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Wednesday, June 22 • 14:45 - 15:35
CON03.09 - Diamonds are your best friend: Enabling students’ voices and insights on learning spaces using a participatory design approach

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Working with a premise that the teaching and learning environment is impacted by the physical environment (Tanner, 2000; Christensen Hughes, 2002) and in an effort to effect change, a group of educators from Carleton University conducted an environmental scan of the quality of university learning spaces. Studies that examine student experience of the physical university space are rather lacking (Cox, 2011), and “the creation and re-creation of learning spaces is vital for the survival of the academic community” (Savin-Baden, 2008, p.2). As an issue, one of our main goals is to improve these spaces through a participatory culture for discussion and action, in which students' voices are heard and respected.

This hands-on session will begin with a description of the design, rationale and findings of our study. This will be followed by an opportunity for participants to experience the diamond ranking activity used with 12 student focus groups and one of our research methods. The diamond activity engaged students in small groups as they negotiated and ranked different classroom amenities, such as space, seating, and accessibility. According to Clark (2012), the diamond activity is “praised for facilitating talk around a specific topic”; its strength is in requiring us “to make explicit the overarching relationships by which we organize knowledge” (p. 223).

The session will conclude with a 15-minute debriefing where participants will have an opportunity to reflect about how this “thinking skills tool” (Rockett & Percival, 2002) can be applied in their respective settings.

By the end of this session, participants will be able to:

1. Appreciate the importance of spaces for students’ learning;

2. Describe the diamond activity;

3. Assess advantages of using the activity as a research or teaching tool;

4. Reflect on ways in which the activity can be applied in their own contexts.

References
Christensen Hughes, J. (2002). Developing a classroom vision and implementation plan. New Directions for Teaching and Learning, 2002, 92, 63-72.

Clark, J. (2012). Using diamond ranking as visual cues to engage young people in the research process. Qualitative Research Journal, 2, 222-237.

Cox, A. (2011). Students’ experience of university space: An exploratory study. International Journal of Teaching and Learning in Higher Education, 23, 197 – 207.

Rockett, M. & Percival, S. (2002). Thinking for learning. Stafford: Network Educational Press.

Savin-Baden, M. (2008). Learning spaces: Creating opportunities for knowledge creation in academic life. Berkshire, England: McGraw Hill.

Tanner, C. K. (2000). The influence of school architecture on academic achievement. Journal of Educational Administration, 38, 309-330.

Presenters
avatar for Peggy Hartwick

Peggy Hartwick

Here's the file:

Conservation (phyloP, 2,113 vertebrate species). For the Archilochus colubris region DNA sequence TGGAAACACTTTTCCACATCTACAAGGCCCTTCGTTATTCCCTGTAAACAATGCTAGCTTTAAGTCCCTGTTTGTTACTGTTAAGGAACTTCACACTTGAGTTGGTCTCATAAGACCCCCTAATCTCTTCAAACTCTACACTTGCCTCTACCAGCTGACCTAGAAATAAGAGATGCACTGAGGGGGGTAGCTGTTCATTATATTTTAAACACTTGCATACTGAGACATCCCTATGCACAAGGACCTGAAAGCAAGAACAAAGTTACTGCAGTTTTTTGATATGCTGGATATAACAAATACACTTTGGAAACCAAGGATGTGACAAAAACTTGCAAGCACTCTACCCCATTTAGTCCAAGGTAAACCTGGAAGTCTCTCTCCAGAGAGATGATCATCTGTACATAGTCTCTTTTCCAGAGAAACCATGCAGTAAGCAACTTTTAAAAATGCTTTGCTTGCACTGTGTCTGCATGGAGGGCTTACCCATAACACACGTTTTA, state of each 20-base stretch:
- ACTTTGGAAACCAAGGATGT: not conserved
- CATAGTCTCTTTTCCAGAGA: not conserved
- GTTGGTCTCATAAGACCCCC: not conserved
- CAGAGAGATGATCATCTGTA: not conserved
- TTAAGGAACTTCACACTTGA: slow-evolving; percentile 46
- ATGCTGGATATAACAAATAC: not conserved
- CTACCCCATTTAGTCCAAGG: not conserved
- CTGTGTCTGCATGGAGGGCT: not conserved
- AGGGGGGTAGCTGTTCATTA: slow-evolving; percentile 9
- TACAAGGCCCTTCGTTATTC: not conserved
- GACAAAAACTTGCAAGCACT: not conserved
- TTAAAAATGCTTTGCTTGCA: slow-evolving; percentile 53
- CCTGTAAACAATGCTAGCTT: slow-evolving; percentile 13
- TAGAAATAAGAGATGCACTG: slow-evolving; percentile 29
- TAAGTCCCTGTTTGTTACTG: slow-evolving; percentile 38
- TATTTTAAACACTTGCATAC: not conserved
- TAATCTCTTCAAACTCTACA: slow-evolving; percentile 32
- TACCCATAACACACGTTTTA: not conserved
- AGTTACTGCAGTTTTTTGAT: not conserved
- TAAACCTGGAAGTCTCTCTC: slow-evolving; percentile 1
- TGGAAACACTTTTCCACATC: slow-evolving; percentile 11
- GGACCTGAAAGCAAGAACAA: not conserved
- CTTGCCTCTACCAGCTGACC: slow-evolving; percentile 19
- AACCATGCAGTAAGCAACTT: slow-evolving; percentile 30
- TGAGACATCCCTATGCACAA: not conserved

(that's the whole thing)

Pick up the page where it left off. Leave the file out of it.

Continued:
Instructor, Carleton University
Peggy was a recipient of the 2015 Brightspace Innovation Award in Teaching and Learning. She is an Instructor and PhD student in the School of Linguistics and Language Studies at Carleton University in Ottawa. As a passionate educator who cares deeply about her students’ learning and success, she thoughtfully blends technology and pedagogy to create safe, authentic and engaging learning opportunities for her students.
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Beth Hughes

Beth Hughes is an Instructor in the Centre for Initiatives at Carleton University. She teaches at-risk students in the Enriched Support Program in their first year. She uses pedagogically sound and innovative strategies for encouraging students’ engagement, such as coordinating more experienced students as academic coaches to support first year students in their academic writing and reading
avatar for Patrick Lyons

Patrick Lyons

Director, Teaching and Learning, Carleton University
Patrick Lyons is the Director, Teaching and Learning in the Office of the Associate Vice-President Teaching and Learning at Carleton University. He is responsible for the leadership and direction for Carleton’s initiatives in blended and online learning, educational development and teaching and learning technologies.
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Dragana Polovina-Vukovic

Dragana Polovina-Vukovic is Instructional Design and Research Facilitator, Educational Development Centre at Carleton University. Dragana’s interest is in enhancing educational practices in postsecondary education. She has published articles in this field and presented at various conferences.

Additional Authors
CS

Cheryl Schramm

Cheryl Schramm teaches Systems & Computer Engineering, specifically web and mobile programming, and embedded computer systems. She is an awarded teacher, known for her innovative teaching strategies and interest in interdisciplinary projects. Cheryl is an active advocate and leader in engineering education research, having recently earned a part-time Masters of Education.
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Flavia Renon

Flavia Renon is a Reference/Instruction Librarian for psychology, cognitive science, neuroscience and education at Carleton University. Her current areas of research include: creativity and design thinking across the disciplines, self-study in professional practice, personal learning environments (PLEs) and lifelong learning, libraries as learning spaces and living laboratories.


Wednesday June 22, 2016 14:45 - 15:35
UCC 63

Attendees (19)




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